Escape, lawsuit, and vodka
I mentioned initially that my career path didn’t end up as I expected. I’m a thoughtful, careful and sensible man by nature and not given to rash behaviour. So, I quit the IT firm, but not with a bang. Instead, after a few more months of grinding away, a friend suggested that we both jump off at the same time and set up an IT management consultancy, which we did once we’d secured our first client.
Initially, being an entrepreneur thrilled me, and in the first 18 months, we secured a couple of big-name accounts and hired six consultants. But my heart wasn’t in it. My business partner was, and is, a highly driven and successful entrepreneur and passionate about building businesses regardless of the sector. But for me, now in retrospect, the project was more of a means of escaping corporate employment than a way into something inspiring.
On top of all this, my relationship had become strained and I was beating myself up for putting us in this situation. Leaving corporate to set out on my own, I had pulled my wife away from her exciting career and an environment with lots of friends and put her in an apartment in a new country, with a language she didn’t know, without friends or family around, taking care of our baby daughter while I was away all day “entrepreneuring” without bringing home much money.
Then 18 months into my adventure as an entrepreneur, the thing I treasured the most, my marriage, was falling apart, a major client refused to pay us, and we ended up in a legal battle facing all of our work leaving us with empty hands.
After three sleepless months, the client finally owned up to what was right. But my wife and I decided we needed a fresh start to heal ourselves and our marriage, we decided to move to Prague, my wife’s home town. I exited the business I had helped to build.
To cut to the chase, I got a consulting contract back at, of all places, the IT company in Amsterdam. That carried us through the relocation and starting anew in Prague. Then the financial crisis hit in 2008, and only a few months after I’d started, my contract was canceled.
After six months of unemployment, I took a strategy job at a telecom company in Prague. Not long after, I felt the familiar stress building up in me again. Soon, I found myself stopping by the corner shop on the way home to down an airplane bottle of vodka as a way to decompress, and then going through a pack of chewing gum so my wife wouldn’t notice.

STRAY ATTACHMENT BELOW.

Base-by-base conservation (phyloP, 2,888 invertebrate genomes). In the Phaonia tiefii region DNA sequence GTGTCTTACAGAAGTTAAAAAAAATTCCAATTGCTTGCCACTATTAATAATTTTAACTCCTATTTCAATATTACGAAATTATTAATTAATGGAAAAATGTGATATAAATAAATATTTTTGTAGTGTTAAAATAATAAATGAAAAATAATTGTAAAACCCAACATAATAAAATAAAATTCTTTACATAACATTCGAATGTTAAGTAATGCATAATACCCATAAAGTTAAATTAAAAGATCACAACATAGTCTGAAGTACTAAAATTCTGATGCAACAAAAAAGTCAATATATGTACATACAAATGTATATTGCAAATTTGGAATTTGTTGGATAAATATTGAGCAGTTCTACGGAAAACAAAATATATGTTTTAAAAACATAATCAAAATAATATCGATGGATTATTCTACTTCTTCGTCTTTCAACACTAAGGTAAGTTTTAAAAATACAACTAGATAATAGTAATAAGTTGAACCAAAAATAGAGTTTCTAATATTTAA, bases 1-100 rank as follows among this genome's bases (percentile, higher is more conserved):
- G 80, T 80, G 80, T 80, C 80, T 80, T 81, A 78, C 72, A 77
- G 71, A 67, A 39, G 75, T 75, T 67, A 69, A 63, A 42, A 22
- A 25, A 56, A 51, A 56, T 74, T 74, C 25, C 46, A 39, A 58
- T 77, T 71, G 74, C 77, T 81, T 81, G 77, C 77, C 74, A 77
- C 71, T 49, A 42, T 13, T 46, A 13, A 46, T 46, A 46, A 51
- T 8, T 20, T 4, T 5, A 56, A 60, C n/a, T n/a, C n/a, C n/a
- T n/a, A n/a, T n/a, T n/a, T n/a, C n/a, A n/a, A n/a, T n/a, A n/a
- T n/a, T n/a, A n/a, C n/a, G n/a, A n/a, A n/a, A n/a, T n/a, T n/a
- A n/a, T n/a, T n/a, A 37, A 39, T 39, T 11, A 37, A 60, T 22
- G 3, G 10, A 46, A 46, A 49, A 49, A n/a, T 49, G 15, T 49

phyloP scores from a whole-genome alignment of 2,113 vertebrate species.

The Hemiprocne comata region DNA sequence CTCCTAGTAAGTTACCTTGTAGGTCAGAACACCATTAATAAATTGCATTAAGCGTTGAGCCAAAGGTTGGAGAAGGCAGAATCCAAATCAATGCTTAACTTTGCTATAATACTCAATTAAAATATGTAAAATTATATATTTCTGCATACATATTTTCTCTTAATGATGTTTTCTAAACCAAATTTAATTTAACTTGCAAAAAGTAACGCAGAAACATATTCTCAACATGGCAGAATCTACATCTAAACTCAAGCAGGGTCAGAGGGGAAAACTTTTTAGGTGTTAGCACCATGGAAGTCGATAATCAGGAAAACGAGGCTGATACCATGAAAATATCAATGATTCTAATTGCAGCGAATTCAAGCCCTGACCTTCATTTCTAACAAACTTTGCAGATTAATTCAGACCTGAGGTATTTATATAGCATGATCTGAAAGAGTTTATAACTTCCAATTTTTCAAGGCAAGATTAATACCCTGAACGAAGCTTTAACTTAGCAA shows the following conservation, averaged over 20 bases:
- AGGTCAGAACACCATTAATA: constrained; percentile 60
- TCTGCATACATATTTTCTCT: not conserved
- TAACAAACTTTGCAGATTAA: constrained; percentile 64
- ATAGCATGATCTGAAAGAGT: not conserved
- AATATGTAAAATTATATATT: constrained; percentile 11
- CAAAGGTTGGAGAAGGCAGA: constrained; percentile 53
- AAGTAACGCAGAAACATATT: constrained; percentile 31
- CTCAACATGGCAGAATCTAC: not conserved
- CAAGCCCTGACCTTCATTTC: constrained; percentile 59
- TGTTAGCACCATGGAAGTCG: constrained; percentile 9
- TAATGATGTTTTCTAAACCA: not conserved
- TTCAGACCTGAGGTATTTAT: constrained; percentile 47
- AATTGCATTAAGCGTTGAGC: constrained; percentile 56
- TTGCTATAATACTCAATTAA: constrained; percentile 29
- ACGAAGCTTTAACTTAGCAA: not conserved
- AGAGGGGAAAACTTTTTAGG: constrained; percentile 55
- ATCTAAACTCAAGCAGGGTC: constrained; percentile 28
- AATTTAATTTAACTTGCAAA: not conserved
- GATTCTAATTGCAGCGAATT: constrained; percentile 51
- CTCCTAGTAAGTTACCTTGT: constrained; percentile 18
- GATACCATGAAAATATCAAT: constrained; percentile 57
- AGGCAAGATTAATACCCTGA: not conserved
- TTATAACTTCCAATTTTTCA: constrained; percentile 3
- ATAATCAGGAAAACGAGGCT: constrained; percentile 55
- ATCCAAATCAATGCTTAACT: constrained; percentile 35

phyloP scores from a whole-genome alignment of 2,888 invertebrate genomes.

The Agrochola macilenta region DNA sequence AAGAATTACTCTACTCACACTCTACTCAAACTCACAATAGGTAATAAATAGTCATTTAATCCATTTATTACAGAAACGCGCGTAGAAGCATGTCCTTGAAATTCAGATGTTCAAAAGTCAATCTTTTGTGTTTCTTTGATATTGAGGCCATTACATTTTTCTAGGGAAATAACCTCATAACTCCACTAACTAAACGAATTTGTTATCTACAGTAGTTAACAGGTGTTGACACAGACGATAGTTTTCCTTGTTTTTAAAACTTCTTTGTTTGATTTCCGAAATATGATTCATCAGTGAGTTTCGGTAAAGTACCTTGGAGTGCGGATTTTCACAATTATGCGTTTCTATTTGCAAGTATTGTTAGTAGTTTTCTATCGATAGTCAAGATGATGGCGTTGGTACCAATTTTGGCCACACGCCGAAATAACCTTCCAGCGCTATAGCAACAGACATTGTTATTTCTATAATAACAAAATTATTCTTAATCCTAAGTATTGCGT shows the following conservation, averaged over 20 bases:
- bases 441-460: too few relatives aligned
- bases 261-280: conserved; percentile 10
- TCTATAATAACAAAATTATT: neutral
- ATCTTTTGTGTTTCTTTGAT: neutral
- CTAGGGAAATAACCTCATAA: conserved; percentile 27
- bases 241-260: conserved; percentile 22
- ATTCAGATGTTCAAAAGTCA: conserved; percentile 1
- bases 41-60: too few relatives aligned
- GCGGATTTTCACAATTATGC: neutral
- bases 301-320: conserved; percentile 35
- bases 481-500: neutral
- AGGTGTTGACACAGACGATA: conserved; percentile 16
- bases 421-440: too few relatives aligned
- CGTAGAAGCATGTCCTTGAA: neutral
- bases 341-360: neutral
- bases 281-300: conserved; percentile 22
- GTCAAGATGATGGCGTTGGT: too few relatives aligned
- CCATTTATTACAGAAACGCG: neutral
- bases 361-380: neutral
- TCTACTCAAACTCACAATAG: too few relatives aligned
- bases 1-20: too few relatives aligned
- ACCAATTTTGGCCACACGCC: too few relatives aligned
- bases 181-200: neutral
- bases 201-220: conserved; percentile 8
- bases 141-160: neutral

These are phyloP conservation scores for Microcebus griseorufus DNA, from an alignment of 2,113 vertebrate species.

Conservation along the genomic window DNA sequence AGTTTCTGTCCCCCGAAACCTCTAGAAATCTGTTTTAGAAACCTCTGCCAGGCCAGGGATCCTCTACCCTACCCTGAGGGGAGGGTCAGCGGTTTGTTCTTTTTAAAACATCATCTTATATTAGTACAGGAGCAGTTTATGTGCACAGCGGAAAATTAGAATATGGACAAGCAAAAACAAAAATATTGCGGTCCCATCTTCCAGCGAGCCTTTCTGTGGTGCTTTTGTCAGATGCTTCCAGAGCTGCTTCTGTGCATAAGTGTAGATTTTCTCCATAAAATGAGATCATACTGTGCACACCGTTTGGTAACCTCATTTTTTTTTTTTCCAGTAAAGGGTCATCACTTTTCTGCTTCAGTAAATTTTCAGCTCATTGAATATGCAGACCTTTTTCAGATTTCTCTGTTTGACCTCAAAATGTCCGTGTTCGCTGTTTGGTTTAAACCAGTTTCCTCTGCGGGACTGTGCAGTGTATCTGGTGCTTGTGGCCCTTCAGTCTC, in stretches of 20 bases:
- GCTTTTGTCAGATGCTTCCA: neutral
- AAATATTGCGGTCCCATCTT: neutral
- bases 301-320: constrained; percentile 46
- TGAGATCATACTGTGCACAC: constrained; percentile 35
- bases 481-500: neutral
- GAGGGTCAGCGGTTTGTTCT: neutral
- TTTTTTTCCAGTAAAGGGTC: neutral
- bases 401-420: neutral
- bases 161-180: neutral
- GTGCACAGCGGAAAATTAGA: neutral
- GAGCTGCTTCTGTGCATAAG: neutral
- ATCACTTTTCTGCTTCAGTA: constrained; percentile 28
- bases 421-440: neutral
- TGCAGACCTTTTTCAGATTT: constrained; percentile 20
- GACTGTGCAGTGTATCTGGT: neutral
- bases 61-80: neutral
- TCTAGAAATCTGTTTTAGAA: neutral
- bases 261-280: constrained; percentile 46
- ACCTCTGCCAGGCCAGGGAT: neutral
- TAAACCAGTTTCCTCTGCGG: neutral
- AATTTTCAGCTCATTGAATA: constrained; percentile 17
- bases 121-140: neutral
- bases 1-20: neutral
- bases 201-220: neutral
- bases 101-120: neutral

Unfortunately, the vodka was followed by a bottle of wine at home and this became a habit, day after day, week after week, month after month. Things, as I said, weren’t turning out as I’d expected, and I found myself back on the same hamster wheel, the same worn path I’d been on for most of my life, this time with the added weight of too much alcohol and some extra years pushing me down.
It was then that I promised myself that I’d quit the corporate world for good by 40, only four years out. But how to do that? As I said, I’m a sensible, rational person.
My escape route first emerged while doing consultancy for the IT firm I had worked for in Amsterdam, to which I owe a huge debt for teaching me a lot, for building my resume and for helping me finally leave corporate employment.
One of my assignments there had been to coach and mentor junior sales managers, and I’d quickly discovered a deep pleasure from helping people. It reminded me of my semester of teaching at the high school.
Now, some years later and once again finding myself utterly worn out, it seemed like coaching could be a way for me to heal, and maybe even a way of jumping off the corporate treadmill. I’d finally found some meaning beyond working for the idea of a more fulfilling future.
The first steps to explore purpose
My lucky break came, once again, from the very corporate world from which I was trying to escape when a global networking company offered me a position. The job was actually a breath of fresh air — this was a smaller, younger, more vibrant company without all the stifling bureaucracy — but the bitter taste of my time at the telecom company remained.
I hadn’t forgotten my promise to quit the corporate world by the time I hit 40. Yet, as the sensible man I am, I realised this might be financially challenging, so I decided to seriously explore coaching and get my professional coaching accreditation. It would thus be something to keep me sane should I be too afraid to honor my promise and quit.
So, for the next year, twice a week, I’d get up to have a virtual training session with an Asian coach training company between 5:30 and 7:30 in the morning, then wake my family and start my workday.